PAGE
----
A nightmarish yet somehow episodic meshing of phobias and primal premises wrapped up into one effective package, guaranteed to haunt you.




A perfect combination of horror, drama and comedy; It lives up to its source material.




Scarier Than Most

"It" delivers a constant stream of uneasy scares in its lengthy runtime. Whilst a little lengthy, the movie never bores. The scare factor of "It" has been carefully crafted by a great combination of great script as well as the acting chops of Bill Skarsgard and the troupe of child actors.

good sh.t

it is awesome i watched it and it was so awesome i wrote it down in my awesome movies list

IT... is great

I went into this movie not expecting much from it, just the light scare but I was pleasantly surprised (or should that be horrified). IT is a great movie, its like The Goonies with a Horror twist. Worth a see, don't over analyse it just enjoy it :-)

I.T.? O.K.

Ah, Stephen King. The man can write so persuasively, mimicking his characters' inner-thoughts with such sincere veracity, that his stories grip and frighten even as we're consciously thinking "this is so fuggin' stupid". His fantasy and supernatural fiction have led more than one competent film-maker into adaptation quicksand for this very reason: a well-written sentence can take on a life of its own in the readers' head, but you can't film a sentence. Depicted literally, in deluxe Technicolor, King's illusions don't bear nearly the same scrutiny that they do on the page. Fanciful notions like Christine the vengeful car, or a mist teeming with giant tentacle-monsters, or Pennywise the spectral jester tend to come off a lot cheesier in moving pictures than they do in print.

The good news is that IT, in it's new big-screen adaptation, slam-dunks the casting. The kids assembled to play the Losers Club are all really good for their roles. We can believe in these kids and like them enough that we don't wanna see anything bad happen to them. Time with them is well-spent.

So it's a shame that, while IT works as small-town pubescent nostalgia with a welcome twist of crass juvenile humor, the horror dimension feels so... well, obvious. Is it scary? Sort of. It's scary because the soundtrack is loud. It's scary because things appear suddenly. And it milks a few decent shivers from how kids are vulnerable and how innately creepy clowns and subterranean spaces are. But it's never scary because we truly believe what we're seeing - rather, we're TOLD "be scared now". The much-touted Pennywise has some real menace in the first half of the film but the more we see of him the less frightening, and less interesting, he becomes. And then, just as we're getting ready to root for the Losers Club to enter into battle with the titular ghoul, out come the overstated "epic" CGI effects to completely obliterate any lingering plausibility the premise had. By the end of the movie we feel less like we're watching a horror film than a Superhero Origins story - in case you can't tell, I definitely do NOT mean that as a compliment.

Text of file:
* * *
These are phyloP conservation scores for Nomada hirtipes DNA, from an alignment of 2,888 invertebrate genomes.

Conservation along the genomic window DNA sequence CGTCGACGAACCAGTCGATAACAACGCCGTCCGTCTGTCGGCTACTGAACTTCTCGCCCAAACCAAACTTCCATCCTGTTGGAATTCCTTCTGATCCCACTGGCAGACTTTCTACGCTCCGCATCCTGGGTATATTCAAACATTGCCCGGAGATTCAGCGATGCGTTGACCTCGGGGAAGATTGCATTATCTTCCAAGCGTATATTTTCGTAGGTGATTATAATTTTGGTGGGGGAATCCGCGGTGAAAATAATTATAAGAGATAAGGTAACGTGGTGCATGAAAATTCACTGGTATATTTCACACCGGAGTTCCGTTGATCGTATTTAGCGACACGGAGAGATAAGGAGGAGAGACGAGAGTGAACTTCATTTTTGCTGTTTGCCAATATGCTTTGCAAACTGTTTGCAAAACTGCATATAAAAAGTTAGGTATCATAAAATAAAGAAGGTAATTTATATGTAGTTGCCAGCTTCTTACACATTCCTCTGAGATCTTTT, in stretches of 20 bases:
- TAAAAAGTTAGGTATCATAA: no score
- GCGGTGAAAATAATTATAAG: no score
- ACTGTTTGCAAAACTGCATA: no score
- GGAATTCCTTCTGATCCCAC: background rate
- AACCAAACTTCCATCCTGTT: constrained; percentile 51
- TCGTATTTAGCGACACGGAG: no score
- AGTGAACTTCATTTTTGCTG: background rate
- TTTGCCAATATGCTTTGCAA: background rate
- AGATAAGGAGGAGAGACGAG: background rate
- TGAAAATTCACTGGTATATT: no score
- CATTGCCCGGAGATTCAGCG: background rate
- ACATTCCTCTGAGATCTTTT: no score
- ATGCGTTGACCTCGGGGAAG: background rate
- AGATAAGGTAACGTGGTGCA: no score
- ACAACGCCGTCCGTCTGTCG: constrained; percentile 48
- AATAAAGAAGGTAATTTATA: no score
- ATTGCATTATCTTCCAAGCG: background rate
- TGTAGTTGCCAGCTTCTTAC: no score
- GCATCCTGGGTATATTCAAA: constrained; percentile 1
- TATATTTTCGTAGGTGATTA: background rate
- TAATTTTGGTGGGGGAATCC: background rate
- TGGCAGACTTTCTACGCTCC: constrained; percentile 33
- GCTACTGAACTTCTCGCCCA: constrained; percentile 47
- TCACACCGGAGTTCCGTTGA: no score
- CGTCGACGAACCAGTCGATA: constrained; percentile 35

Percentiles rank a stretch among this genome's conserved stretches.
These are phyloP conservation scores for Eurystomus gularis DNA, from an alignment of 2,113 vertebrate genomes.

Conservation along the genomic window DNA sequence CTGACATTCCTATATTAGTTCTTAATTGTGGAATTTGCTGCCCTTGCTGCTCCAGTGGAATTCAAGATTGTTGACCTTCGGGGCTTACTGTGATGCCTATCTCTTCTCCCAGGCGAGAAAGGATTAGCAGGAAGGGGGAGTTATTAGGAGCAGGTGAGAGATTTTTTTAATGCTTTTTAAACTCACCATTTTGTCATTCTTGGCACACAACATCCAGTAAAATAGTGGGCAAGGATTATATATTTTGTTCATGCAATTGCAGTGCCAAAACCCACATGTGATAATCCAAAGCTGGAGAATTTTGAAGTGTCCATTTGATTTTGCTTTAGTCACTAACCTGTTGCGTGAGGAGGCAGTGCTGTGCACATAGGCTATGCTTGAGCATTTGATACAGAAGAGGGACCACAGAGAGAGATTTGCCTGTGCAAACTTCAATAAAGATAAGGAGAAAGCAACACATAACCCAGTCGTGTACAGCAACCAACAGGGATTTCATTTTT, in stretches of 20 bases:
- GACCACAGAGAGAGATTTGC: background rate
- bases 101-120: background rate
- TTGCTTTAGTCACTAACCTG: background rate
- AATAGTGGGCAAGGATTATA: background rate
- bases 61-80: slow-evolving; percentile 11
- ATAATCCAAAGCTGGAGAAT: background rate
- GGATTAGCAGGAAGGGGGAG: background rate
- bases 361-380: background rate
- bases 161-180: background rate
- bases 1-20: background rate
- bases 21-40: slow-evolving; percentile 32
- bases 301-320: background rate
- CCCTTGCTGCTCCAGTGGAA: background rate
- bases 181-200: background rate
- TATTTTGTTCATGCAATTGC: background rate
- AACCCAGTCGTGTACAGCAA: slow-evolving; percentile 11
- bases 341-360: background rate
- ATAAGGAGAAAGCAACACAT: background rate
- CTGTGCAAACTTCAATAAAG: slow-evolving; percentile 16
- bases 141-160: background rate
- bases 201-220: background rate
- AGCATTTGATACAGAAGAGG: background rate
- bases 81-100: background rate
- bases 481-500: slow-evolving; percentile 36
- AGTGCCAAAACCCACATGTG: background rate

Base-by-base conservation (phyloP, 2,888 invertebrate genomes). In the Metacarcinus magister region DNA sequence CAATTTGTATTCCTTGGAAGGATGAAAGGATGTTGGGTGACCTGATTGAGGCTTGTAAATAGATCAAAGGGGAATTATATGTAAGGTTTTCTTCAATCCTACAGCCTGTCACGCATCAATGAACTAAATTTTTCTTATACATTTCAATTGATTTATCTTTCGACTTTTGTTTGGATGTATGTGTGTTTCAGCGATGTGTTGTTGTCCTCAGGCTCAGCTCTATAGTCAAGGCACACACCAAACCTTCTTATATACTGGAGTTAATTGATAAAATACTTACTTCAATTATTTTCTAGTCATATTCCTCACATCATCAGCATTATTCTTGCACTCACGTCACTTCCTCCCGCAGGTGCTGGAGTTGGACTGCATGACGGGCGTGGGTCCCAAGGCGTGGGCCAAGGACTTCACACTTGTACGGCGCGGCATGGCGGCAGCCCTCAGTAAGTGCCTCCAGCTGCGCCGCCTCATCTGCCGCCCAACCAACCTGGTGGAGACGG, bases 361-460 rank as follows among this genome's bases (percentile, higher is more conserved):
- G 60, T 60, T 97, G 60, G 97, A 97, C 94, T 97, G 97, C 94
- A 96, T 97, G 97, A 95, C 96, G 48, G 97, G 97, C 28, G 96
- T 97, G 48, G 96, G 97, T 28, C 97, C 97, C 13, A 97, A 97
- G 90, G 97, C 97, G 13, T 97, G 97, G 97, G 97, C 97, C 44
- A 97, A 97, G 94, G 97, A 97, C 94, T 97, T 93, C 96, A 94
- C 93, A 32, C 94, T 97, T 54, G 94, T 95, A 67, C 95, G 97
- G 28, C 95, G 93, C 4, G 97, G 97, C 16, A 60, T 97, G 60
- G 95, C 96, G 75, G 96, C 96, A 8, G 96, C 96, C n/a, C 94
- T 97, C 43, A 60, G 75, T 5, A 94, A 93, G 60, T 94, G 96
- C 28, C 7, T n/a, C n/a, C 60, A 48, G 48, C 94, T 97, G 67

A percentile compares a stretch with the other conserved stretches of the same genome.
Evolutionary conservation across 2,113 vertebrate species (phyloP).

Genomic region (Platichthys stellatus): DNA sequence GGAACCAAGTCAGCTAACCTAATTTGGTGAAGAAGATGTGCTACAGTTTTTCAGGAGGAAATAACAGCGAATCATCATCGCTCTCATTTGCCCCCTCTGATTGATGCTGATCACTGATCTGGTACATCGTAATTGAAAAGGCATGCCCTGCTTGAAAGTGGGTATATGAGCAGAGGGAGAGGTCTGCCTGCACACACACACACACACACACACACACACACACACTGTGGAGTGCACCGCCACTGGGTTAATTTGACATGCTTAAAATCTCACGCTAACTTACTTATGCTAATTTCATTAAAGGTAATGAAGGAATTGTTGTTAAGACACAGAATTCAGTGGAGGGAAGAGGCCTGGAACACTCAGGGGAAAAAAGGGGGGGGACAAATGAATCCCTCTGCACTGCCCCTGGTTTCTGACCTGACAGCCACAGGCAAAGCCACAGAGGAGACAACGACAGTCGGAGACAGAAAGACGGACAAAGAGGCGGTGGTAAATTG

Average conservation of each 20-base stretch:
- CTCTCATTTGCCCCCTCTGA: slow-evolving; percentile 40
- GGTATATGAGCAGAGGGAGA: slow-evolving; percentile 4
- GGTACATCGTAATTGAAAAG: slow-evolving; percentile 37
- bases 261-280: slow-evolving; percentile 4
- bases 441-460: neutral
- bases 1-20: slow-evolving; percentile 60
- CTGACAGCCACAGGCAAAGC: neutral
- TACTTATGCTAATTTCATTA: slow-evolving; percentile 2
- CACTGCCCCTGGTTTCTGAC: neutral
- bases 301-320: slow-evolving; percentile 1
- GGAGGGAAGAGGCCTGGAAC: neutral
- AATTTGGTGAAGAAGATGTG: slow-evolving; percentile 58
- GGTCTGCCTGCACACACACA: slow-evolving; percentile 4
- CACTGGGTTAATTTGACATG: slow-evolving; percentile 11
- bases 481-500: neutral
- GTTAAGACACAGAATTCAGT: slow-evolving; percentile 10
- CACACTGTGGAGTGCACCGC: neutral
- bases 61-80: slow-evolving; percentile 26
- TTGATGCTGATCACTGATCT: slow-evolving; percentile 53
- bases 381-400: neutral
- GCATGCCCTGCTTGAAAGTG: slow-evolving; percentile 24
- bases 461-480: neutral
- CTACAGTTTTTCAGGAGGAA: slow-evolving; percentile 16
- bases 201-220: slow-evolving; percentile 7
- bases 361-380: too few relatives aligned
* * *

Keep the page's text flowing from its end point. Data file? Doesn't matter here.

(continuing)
IT isn't bad - in fits and starts it's pretty effective - but it is pretty much exactly what the trailer promises: a studio's idea of a full-blooded spook flick, with all the good and bad that entails.

No "Sh" in IT!

In a nutshell? IT delivers the biggest shock by being a really, really good adaptation of a Stephen King book.

Cards on the table? I was never a fan of the 1990 TV mini-series, finding it laughably bad at best, deeply dull at worst. A lot of friends dug Tim Curry’s Pennywise, but the whole affair left me more afraid of bad Stephen King adaptations than clowns.

For me, there have been some great movies based on King stories - The Dead Zone, The Shawshank Redemption, The Mist, Misery, Christine, Stand By Me, Firestarter, The Shining - but far more rotten ones - Secret Window, Dreamcatcher, Cujo, Lawnmower Man, Cell, Thinner etc. etc., oh, and, most recently, The Dark Tower.